The Department for Media, Culture and Sport (DCMS) has published a statement of intent to overhaul the UK Data Protection laws. The move will also remove the ongoing confusion in some quarters over adoption of the EU GDPR. The move will substantially strengthen UK data protection laws and increase the current laughable penalties for breaches of the law.
According to Matt Hancock, Minister of State for Digital: “Our measures are designed to support businesses in their use of data, and give consumers the confidence that their data is protected and those who misuse it will be held to account.
“The new Data Protection Bill will give us one of the most robust, yet dynamic, set of data laws in the world. The Bill will give people more control over their data, require more consent for its use, and prepare Britain for Brexit. We have some of the best data science in the world and this new law will help it to thrive.”
What is the goal of this latest legislation?
The first goal is to ensure that irrespective of what happens with Brexit, the EU GDPR is fully enshrined in UK law. Up to now, there has been confusion with some organisations believing that Brexit will mean no GDPR for the UK. That was always a false premise as GDPR comes into force next year before the UK leaves the EU. What it should do is now act as a spur to all those companies who were holding on and hoping to not invest the time and money in becoming GDPR compliant.
A second piece of EU legislation also comes into force at the same time as GDPR but has had little coverage. The Data Protection Law Enforcement Directive (DPLED) deals with how the police and criminal justice sector deal with personal data. This move by the DCMS will also ensure that that is also enshrined in UK law. This will allow the UK to continue to share data with other EU law enforcement agencies.
What does the statement of intent cover?
The statement of intent lays out how UK Data Protection law will now change. Ensuring that GDPR is aligned to UK law means that the severe penalties it brings in can be applied to UK-based companies. Those penalties will now see a maximum of £17 million or 4% of global turnover. This will hopefully force large organisations to carry out a better cost and risk analysis on how they protect data. The current maximum fine of £500,000 is derisory given some of the breaches.
UK citizens will also have the right to have any social media content posted when they were children removed from the Internet. There is also a hope that it will end some of the more invasive press stories from the last few years.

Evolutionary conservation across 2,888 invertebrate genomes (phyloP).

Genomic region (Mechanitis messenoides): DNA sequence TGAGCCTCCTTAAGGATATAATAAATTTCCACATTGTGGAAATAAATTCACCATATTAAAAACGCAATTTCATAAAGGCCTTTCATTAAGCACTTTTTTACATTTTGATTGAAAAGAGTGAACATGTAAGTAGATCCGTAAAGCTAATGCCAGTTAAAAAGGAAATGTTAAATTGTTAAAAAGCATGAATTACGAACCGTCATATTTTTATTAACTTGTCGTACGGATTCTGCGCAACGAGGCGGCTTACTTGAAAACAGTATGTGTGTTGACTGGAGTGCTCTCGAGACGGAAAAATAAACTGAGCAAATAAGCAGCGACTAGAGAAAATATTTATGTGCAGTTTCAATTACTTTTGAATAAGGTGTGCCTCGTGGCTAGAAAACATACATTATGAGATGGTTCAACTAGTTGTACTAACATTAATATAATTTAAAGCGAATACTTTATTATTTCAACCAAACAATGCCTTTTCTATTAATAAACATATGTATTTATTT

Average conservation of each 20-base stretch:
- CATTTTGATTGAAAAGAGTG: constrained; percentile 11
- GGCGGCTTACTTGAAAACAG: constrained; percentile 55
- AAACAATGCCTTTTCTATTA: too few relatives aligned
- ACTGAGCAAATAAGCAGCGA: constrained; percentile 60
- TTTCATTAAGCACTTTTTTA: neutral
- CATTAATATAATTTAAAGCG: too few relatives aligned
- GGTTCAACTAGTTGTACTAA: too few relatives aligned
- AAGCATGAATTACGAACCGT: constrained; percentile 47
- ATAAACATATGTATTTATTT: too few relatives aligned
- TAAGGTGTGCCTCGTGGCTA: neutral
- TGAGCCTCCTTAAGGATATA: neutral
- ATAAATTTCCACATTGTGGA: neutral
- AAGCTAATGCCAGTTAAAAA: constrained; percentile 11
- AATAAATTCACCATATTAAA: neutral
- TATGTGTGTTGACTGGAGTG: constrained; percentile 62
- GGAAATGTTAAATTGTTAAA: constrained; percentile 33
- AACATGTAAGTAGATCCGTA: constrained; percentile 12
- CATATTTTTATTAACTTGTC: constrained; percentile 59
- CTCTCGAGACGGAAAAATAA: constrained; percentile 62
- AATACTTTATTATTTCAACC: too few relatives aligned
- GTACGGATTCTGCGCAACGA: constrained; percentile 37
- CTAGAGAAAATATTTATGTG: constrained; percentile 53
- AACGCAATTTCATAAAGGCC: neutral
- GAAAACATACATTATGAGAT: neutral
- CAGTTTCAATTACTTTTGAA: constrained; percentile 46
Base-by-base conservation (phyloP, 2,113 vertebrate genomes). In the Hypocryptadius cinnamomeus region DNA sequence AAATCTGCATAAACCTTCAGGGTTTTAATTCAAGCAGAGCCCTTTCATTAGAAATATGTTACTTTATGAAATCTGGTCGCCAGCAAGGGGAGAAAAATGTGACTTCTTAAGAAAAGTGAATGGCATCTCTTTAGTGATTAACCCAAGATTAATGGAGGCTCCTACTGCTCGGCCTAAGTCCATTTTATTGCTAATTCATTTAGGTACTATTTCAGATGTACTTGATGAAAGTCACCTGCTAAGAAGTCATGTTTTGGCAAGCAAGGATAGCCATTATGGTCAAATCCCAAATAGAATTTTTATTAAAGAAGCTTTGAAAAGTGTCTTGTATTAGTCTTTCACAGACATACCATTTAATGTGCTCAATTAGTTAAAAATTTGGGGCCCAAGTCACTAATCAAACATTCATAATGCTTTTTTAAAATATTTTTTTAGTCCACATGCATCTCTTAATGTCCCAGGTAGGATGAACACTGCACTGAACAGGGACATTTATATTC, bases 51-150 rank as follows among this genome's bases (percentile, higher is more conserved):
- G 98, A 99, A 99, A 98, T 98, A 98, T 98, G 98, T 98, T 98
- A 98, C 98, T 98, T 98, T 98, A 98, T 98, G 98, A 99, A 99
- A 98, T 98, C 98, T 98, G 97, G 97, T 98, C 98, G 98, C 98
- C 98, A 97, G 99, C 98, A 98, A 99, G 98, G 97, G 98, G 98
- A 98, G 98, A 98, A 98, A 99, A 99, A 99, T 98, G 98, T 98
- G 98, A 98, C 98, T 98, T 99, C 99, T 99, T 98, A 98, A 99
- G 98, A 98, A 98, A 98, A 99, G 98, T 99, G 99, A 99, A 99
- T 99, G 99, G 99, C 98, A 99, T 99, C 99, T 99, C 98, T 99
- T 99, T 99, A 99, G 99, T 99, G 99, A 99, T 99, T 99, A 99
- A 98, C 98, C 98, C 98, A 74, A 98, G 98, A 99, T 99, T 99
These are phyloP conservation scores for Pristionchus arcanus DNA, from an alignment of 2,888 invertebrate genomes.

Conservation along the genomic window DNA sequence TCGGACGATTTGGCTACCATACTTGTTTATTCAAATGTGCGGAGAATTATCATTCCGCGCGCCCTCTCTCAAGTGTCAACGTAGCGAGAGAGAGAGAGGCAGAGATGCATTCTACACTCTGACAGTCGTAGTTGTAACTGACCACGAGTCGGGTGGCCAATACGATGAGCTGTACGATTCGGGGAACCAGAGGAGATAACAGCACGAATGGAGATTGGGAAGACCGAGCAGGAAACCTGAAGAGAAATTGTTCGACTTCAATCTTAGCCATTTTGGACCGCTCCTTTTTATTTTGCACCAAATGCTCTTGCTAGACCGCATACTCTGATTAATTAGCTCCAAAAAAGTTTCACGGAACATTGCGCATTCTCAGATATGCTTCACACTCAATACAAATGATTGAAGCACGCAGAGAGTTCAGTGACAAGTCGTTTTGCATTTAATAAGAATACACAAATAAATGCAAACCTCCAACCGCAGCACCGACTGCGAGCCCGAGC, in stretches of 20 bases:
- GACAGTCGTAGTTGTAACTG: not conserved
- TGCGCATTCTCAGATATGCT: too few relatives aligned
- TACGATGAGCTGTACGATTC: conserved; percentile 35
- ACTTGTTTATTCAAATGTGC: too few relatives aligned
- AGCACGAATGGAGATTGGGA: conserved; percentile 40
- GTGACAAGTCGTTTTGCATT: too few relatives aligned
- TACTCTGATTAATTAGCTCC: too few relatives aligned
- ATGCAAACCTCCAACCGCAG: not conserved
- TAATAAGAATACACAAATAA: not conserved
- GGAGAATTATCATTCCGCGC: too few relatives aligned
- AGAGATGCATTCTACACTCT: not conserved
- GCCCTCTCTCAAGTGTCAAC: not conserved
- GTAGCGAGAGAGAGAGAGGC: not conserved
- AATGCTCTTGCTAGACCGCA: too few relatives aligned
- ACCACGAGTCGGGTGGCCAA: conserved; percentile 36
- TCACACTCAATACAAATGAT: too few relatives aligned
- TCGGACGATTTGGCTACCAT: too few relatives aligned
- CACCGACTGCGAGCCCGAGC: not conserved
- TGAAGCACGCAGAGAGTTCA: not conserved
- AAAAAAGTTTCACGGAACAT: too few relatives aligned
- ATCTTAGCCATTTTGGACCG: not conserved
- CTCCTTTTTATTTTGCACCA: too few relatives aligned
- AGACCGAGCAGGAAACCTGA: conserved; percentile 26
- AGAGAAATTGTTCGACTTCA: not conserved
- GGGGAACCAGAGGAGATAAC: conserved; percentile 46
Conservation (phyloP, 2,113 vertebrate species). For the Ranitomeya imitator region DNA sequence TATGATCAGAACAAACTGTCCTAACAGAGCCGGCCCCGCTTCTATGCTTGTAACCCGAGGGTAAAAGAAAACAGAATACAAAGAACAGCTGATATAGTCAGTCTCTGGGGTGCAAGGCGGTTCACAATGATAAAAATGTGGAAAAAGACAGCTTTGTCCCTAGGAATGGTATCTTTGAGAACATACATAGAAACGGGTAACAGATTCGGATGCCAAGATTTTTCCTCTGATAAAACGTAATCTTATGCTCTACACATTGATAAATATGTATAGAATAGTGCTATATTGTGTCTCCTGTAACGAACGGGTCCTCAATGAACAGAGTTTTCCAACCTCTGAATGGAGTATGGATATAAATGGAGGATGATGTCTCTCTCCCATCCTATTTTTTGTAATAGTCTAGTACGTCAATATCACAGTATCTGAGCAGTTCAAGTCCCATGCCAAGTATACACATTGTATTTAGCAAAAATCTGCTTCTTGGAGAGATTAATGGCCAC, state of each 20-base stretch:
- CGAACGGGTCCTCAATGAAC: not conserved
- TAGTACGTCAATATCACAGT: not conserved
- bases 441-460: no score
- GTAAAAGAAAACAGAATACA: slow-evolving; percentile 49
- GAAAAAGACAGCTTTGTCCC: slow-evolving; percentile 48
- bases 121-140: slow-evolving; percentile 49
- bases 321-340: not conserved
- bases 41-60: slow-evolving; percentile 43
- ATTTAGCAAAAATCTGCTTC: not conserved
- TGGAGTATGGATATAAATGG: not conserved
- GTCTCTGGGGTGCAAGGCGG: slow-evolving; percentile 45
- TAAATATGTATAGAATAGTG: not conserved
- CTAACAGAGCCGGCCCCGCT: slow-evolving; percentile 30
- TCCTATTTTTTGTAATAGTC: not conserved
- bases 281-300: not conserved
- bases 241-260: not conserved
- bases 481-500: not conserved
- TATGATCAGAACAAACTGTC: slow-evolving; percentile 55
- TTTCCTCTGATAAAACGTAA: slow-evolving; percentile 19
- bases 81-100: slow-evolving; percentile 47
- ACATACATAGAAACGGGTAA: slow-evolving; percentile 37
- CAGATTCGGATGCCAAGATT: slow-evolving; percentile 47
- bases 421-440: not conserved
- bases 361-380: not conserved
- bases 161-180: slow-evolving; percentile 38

One of these concerns the Youth Police Commissioner for Kent. Social media posts she made as a teenager were used by the UK press to vilify her and force her out of office. Under this new law that data would not be available or usable.
Other measures include:
- Make it simpler to withdraw consent for the use of personal data
- Allow people to ask for their personal data held by companies to be erased
- Enable parents and guardians to give consent for their child’s data to be used
- Require ‘explicit’ consent to be necessary for processing sensitive personal data
- Expand the definition of ‘personal data’ to include IP addresses, internet cookies and DNA
- Update and strengthen data protection law to reflect the changing nature and scope of the digital economy
- Make it easier and free for individuals to require an organisation to disclose the personal data it holds on them
- Make it easier for customers to move data between service providers
A tougher data regulator
The DCMS says it wants to toughen the role of the UK Information Commissioner. This is good news. The UK is not seen as the weakest in Europe but it is far from the strongest. The measures outlines in the Statement of Intent will provide for increased fines and penalties.
The will be new criminal offences to provide teeth for the ICO. Serious offences will be recorded on the Police National Computer. This creates a problem for companies and individuals. Roles such as coaching, teaching and some other professions require a criminal records check. This new law means if they’ve been convicted of serious data protection offences they will have to disclose that. Companies will also have to do the same if asked by a supplier or customer as part of due diligence before any data sharing takes place.
There are three new offences:
- Create a new offence of intentionally or recklessly re-identifying individuals from anonymised or pseudonymised data. Offenders who knowingly handle or process such data will also be guilty of an offence. The maximum penalty would be an unlimited fine.